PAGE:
Monday, January 26, 2015

More on Donatism

Following some discussions that I've had with individuals, it's clear that the heresy of Donatism needs a little more definition.

 In 311, the Church sought to consecrate Caecilian as the bishop of Carthage, but one of his consecrators Bishop Felix had been a traditor, one who had complied with the persecuting authorities and had handed his sacred texts over for burning. Felix had been received back into the Church in full orders after doing penance for being a traditor. The Donatists refused to accept the consecration of Caecilian because of the taint of Felix's capitulation. This was defined as a heresy by the Council of Arles and the Donatist Church went into schism and had faded away by the 7th Century.

So,  what is Donatism?

For the charge of Donatism to be leveled against a body, we need:

1) A priest or bishop who was once a heretic and has been received back into the Church.
2) That this priest or bishop has repented of his heresy.
3) That the body refuses to accept sacraments validly confected by said priest or bishop on the grounds of his former heresy.

That is the situation and that is the heresy.

From my former post, it becomes clear that the Continuing Anglican Churches are not Donatist, for:

1) The ordination of women is a symptom of a semi-Montanist Heresy.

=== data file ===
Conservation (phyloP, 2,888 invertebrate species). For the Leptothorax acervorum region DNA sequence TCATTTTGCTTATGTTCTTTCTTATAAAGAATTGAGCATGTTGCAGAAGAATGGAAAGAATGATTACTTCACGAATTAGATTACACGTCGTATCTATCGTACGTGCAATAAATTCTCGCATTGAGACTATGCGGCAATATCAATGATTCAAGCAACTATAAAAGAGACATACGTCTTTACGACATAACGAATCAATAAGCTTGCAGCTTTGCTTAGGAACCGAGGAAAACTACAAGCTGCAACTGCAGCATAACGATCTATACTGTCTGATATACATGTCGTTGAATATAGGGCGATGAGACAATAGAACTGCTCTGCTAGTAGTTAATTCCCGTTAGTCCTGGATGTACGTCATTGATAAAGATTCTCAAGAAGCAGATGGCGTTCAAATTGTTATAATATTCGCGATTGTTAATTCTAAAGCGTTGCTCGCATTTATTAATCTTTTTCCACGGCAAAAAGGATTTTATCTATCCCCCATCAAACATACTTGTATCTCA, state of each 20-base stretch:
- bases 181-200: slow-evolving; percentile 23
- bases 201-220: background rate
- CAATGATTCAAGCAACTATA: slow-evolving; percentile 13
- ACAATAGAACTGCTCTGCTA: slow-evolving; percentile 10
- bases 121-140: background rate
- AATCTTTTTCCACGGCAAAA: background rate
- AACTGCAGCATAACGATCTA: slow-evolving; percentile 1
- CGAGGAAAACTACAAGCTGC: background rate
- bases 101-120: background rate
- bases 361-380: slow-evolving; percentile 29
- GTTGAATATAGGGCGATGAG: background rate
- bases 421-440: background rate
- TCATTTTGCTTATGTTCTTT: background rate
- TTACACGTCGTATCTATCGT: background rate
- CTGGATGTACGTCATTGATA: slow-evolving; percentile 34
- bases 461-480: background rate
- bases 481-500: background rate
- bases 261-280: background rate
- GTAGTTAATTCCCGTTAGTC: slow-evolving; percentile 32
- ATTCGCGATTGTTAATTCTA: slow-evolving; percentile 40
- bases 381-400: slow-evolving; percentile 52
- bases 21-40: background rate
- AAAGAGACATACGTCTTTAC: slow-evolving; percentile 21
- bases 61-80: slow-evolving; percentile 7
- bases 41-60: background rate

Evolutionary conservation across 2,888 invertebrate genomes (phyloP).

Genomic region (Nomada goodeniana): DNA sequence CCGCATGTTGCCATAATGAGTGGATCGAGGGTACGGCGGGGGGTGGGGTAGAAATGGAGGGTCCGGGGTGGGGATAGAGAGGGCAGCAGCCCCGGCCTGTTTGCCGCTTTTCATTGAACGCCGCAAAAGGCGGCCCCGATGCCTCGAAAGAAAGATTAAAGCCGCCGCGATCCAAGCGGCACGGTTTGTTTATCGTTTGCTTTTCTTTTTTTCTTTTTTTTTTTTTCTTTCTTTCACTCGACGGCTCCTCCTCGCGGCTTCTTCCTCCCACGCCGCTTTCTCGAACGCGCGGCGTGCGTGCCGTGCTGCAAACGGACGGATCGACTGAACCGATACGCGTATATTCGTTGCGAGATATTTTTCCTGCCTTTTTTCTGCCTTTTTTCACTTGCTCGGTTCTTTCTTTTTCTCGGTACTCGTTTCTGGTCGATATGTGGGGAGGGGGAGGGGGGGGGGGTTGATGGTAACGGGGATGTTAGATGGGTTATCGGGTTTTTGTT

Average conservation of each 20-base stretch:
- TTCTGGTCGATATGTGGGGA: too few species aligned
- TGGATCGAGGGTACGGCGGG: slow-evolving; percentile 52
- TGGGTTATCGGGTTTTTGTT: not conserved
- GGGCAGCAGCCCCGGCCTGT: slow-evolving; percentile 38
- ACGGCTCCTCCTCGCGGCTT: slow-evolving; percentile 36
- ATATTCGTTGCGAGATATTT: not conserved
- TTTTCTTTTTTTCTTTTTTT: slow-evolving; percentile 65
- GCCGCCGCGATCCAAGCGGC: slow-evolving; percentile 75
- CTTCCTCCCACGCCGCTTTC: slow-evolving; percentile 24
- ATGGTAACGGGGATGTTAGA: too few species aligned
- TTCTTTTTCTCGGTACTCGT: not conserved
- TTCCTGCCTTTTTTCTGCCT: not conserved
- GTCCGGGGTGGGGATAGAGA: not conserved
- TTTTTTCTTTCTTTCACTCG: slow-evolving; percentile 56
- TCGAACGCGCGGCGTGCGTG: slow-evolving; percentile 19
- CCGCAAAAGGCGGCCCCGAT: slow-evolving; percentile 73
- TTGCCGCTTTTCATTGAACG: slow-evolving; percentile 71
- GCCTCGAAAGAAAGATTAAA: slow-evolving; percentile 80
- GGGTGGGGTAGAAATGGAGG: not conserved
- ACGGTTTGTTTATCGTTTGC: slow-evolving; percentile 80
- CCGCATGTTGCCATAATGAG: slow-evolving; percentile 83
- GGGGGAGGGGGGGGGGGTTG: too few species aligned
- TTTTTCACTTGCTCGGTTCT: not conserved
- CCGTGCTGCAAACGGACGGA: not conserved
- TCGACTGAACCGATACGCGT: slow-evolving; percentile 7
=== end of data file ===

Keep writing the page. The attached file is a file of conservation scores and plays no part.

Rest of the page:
2) Supporters of semi-Montanism have not repented.
3) The orders of those bestowed by Montanists are indeed suspect by defect of intention regardless of their recipients.

It is clear that, for the peace of mind of everyone, and for the principle of charity, those coming to Continuing Anglicanism from semi-Montanism should receive conditional ordination and thus remove the doubt coming from their past. If they are coming into Continuing Anglicanism, that doubt would surely be present in the recipients' minds. It has to be remembered that Continuing Anglicans are doing nothing differently from what Anglicans did before democracy started dictating doctrine.

What about those who remain under the CofE's government? The five principles state that the CofE has come to a clear decision, i.e. that it is a semi-Montanist Church. Yet there are those who dissent from this clear decision. Are they therefore members of the CofE? If there are two "integrities" within the CofE, then there is recognition that no repentance is necessary seeing as both integrities are to be allowed to flourish. This does make the first and second conditions to be charged with Donatism null in content. Thus, FiF cannot technically be charged with Donatism either.

Of course, when the CofE repents of its semi-Montanism, then we will be in a much greater position to accept what they do, but it will mean a repentance of their intention that women's ordination is the same as that received by the Catholic Church. If this will happen then there will need to be many conditional ordinations, but it will be for the better.

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